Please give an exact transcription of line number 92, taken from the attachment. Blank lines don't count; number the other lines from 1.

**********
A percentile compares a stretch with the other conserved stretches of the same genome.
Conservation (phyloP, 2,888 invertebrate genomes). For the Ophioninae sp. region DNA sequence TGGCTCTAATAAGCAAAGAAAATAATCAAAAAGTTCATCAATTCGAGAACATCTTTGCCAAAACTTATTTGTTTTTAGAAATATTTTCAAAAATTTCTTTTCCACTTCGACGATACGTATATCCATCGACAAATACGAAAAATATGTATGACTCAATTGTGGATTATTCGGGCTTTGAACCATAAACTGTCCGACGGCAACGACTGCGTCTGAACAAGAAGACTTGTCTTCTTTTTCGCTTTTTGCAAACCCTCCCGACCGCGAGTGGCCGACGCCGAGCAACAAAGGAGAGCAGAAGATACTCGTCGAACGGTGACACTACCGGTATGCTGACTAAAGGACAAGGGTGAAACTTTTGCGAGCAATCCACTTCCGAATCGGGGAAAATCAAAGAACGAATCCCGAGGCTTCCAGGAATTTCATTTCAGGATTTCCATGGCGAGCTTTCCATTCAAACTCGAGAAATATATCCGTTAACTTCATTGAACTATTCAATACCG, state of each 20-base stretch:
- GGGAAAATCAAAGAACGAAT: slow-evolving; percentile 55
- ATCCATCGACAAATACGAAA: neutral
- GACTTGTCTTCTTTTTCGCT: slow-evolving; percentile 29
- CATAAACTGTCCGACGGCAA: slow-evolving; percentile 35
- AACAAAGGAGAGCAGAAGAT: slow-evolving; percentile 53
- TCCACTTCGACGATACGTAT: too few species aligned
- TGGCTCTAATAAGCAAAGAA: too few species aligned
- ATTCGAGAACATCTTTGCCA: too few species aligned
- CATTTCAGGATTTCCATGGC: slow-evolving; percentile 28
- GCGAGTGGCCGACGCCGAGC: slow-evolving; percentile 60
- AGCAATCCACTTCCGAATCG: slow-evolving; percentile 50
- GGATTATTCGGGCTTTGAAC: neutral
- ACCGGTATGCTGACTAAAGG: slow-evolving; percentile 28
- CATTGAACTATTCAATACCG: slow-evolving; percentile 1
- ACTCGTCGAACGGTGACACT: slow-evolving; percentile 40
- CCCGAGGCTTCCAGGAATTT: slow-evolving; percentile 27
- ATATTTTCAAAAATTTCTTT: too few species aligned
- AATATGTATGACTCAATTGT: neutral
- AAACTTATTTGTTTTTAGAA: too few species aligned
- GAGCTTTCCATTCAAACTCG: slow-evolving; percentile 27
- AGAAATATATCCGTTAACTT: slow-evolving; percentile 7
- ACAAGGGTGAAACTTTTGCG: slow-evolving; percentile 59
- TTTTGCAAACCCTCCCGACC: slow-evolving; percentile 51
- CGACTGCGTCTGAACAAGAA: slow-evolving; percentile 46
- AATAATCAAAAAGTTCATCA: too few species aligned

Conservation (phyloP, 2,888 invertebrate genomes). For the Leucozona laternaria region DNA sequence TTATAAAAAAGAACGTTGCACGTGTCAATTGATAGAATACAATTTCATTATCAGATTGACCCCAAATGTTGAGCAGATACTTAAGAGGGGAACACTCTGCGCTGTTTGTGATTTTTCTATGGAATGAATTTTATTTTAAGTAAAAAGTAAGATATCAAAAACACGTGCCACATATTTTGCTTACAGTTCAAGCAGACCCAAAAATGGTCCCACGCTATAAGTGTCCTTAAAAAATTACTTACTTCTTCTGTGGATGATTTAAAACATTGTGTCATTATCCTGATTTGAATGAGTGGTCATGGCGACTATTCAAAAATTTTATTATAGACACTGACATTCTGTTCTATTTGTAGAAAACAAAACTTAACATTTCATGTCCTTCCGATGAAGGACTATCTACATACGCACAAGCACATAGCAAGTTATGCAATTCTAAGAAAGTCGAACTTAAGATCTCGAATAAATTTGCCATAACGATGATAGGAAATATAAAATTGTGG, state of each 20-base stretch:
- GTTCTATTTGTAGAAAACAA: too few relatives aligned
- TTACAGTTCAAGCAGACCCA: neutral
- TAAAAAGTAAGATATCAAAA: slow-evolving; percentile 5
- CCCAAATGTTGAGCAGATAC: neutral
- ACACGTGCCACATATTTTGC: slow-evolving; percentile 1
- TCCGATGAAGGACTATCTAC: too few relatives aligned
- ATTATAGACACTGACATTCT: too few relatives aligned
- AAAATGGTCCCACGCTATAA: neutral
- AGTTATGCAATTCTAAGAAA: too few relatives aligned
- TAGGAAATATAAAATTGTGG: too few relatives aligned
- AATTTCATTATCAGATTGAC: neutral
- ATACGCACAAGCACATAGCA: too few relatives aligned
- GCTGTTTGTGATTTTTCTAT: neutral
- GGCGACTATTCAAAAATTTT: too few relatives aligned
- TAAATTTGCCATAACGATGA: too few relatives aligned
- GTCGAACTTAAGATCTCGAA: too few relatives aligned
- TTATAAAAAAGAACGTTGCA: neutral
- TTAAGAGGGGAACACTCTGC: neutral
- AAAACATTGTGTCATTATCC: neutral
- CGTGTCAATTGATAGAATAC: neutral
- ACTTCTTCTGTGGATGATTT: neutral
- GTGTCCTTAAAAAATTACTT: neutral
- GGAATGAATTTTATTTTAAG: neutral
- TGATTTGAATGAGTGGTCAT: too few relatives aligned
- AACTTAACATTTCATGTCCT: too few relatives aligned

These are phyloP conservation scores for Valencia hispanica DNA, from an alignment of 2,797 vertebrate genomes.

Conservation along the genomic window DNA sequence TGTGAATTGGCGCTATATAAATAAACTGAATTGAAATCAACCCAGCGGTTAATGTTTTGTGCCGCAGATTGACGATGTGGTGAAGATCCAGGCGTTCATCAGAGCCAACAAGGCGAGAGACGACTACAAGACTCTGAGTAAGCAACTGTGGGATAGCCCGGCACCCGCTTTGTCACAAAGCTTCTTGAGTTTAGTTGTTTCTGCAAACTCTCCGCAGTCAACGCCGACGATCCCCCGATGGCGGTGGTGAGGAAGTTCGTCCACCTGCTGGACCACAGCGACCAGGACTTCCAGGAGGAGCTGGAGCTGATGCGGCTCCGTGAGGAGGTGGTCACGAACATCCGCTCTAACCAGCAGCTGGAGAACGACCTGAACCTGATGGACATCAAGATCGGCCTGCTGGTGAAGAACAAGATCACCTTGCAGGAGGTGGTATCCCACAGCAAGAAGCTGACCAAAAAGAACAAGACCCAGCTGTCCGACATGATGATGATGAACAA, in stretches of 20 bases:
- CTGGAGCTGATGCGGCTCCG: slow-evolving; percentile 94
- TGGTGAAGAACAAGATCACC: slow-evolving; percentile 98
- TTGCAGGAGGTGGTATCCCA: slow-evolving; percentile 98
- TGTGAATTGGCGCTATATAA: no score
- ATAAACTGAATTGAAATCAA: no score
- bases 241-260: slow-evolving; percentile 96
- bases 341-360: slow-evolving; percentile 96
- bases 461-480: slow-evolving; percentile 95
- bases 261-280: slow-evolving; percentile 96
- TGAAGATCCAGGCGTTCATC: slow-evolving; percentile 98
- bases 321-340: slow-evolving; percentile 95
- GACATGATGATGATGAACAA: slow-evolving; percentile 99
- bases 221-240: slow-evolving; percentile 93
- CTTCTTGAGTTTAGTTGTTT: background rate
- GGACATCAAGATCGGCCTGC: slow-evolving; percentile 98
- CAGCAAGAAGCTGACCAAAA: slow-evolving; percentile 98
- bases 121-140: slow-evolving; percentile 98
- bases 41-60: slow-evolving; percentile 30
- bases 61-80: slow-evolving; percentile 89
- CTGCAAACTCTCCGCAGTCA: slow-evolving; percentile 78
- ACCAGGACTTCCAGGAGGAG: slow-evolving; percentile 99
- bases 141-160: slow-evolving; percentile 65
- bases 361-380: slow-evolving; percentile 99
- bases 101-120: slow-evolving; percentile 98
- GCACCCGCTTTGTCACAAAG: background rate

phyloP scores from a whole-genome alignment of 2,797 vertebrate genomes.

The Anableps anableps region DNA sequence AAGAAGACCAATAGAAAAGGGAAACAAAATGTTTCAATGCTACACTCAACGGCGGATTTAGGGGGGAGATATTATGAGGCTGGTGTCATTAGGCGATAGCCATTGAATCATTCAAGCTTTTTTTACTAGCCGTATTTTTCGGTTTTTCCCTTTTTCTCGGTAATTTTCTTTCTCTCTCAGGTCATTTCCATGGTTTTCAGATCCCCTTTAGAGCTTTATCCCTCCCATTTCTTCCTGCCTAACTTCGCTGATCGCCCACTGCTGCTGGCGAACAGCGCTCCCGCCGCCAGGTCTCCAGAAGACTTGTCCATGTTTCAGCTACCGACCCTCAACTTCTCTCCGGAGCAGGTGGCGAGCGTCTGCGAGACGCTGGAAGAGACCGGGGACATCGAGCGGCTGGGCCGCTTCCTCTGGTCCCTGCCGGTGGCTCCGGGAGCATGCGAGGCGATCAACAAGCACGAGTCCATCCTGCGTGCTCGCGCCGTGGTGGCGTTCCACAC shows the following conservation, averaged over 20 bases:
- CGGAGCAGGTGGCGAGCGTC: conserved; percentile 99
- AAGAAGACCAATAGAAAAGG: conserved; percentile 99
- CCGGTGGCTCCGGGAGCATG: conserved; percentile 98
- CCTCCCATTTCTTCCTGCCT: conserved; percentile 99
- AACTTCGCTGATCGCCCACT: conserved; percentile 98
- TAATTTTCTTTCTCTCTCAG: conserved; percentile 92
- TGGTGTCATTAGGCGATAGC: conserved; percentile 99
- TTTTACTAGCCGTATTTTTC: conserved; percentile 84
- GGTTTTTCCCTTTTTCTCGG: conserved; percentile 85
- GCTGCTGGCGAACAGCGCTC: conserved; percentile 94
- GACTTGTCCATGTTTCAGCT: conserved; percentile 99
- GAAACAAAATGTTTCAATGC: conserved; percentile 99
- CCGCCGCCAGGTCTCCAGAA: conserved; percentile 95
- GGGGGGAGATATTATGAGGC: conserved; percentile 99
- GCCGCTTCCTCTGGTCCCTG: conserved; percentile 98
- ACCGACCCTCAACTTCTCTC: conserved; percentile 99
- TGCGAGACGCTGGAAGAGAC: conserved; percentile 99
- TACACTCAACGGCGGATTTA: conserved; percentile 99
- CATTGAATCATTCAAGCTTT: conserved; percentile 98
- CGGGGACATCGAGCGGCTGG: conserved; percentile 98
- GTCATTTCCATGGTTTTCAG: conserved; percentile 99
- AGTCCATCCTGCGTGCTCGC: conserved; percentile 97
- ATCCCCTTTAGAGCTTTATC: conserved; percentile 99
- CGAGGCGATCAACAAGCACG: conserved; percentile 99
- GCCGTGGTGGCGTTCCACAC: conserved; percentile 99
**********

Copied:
- GCTGCTGGCGAACAGCGCTC: conserved; percentile 94